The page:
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    Why are Professors Liberal and Why Do Conservatives Care? (Hardback) By (author) Neil Gross

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    DescriptionSome observers see American academia as a bastion of leftist groupthink that indoctrinates students and silences conservative voices. Others see a protected enclave that naturally produces free-thinking, progressive intellectuals. Both views are self-serving, says Neil Gross, but neither is correct. Why Are Professors Liberal and Why Do Conservatives Care? explains how academic liberalism became a self-reproducing phenomenon, and why Americans on both the left and right should take notice. Academia employs a higher percentage of liberals than nearly any other profession. But the usual explanations--hiring bias against conservatives, correlations of liberal ideology with high intelligence--do not hold up to scrutiny. Drawing on a range of original research, statistics, and interviews, Gross argues that "political typing" plays an overlooked role in shaping academic liberalism. For historical reasons, the professoriate developed a reputation for liberal politics early in the twentieth century. As this perception spread, it exerted a self-selecting influence on bright young liberals, while deterring equally promising conservatives. Most professors' political views formed well before they stepped behind the lectern for the first time. Why Are Professors Liberal and Why Do Conservatives Care? shows how studying the political sympathies of professors and their critics can shed light not only on academic life but on American politics, where the modern conservative movement was built in no small part around opposition to the "liberal elite" in higher education. This divide between academic liberals and nonacademic conservatives makes accord on issues as diverse as climate change, immigration, and foreign policy more difficult.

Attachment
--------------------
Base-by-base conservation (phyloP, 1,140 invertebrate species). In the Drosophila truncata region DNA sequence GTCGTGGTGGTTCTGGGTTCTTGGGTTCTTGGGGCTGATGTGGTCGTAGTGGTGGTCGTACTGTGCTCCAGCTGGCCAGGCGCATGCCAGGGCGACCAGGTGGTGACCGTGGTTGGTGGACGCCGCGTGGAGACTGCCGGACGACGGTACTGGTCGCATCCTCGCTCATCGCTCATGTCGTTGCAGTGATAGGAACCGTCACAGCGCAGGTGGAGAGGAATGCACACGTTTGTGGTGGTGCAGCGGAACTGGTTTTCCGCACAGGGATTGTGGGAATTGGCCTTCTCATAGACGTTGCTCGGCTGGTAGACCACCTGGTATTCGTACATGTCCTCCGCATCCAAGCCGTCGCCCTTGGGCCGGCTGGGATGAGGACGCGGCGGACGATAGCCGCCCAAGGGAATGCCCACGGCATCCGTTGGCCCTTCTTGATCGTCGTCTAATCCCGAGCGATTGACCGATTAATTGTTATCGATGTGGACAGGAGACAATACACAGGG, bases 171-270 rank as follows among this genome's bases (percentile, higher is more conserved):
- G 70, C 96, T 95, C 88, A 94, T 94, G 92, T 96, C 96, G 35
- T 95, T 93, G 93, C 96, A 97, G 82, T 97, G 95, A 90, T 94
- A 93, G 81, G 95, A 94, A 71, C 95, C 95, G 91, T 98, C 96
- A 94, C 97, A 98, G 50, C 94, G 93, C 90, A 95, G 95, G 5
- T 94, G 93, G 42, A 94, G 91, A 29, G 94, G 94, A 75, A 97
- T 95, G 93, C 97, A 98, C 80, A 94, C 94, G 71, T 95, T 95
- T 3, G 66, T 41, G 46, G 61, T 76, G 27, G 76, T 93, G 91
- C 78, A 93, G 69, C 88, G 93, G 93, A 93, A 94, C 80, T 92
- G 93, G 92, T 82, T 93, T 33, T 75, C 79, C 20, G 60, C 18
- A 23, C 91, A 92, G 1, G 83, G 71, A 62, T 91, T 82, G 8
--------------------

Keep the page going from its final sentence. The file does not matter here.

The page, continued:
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  • Full bibliographic data for Why are Professors Liberal and Why Do Conservatives Care?

    Title
    Why are Professors Liberal and Why Do Conservatives Care?
    Authors and contributors
    By (author) Neil Gross
    Physical properties
    Format: Hardback
    Number of pages: 416
    Width: 145 mm
    Height: 211 mm
    Thickness: 36 mm
    Weight: 522 g
    Language
    English
    ISBN
    ISBN 13: 9780674059092
    ISBN 10: 0674059093
    Classifications

    Warengruppen-Systematik des deutschen Buchhandels: 17430
    BIC geographical qualifier V2: 1KBB
    BIC E4L: POL
    B&T Book Type: NF
    BIC subject category V2: JPFM
    B&T Modifier: Region of Publication: 01
    Nielsen BookScan Product Class 3: T7.2
    B&T Modifier: Academic Level: 01
    BIC subject category V2: JPA, JNM
    B&T Modifier: Geographic Designator: 01
    Ingram Subject Code: ED
    Libri: I-ED
    B&T General Subject: 340
    BISAC V2.8: SOC026000, POL010000
    BIC subject category V2: JHB
    BISAC V2.8: EDU040000
    B&T Modifier: Subject Development: 24
    DC22: 378.12
    B&T Merchandise Category: UP
    LC subject heading:
    BISAC V2.8: POL042020
    LC subject heading: ,
    BISAC V2.8: EDU015000
    BIC subject category V2: 1KBB
    DC22: 378.1/2
    BISAC region code: 4.0.1.0.0.0.0
    DC23: 320.50973
    LC classification: LB2331.72 .G76 2013
    LC subject heading:
    Thema V1.0: JNM, JPA, JHB, JPFM
    Illustrations note
    3 line illustrations, 1 graph, 5 tables
    Publisher
    HARVARD UNIVERSITY PRESS
    Imprint name
    HARVARD UNIVERSITY PRESS
    Publication date
    09 April 2013
    Publication City/Country
    Cambridge, Mass
    Author Information
    Neil Gross is Professor of Sociology at the University of British Columbia.
    Review quote
    In this engaging book, Neil Gross uses a dizzying range of evidence to take apart many common beliefs. He shows--among many other things--that professors are less liberal than pundits claim, that today's younger professors are less radical than older ones, and that it is not so much that academia turns people liberal as that liberals are attracted to academia. The book cements Gross's reputation as one of the most interesting sociologists of his generation.--Mario Small, University of Chicago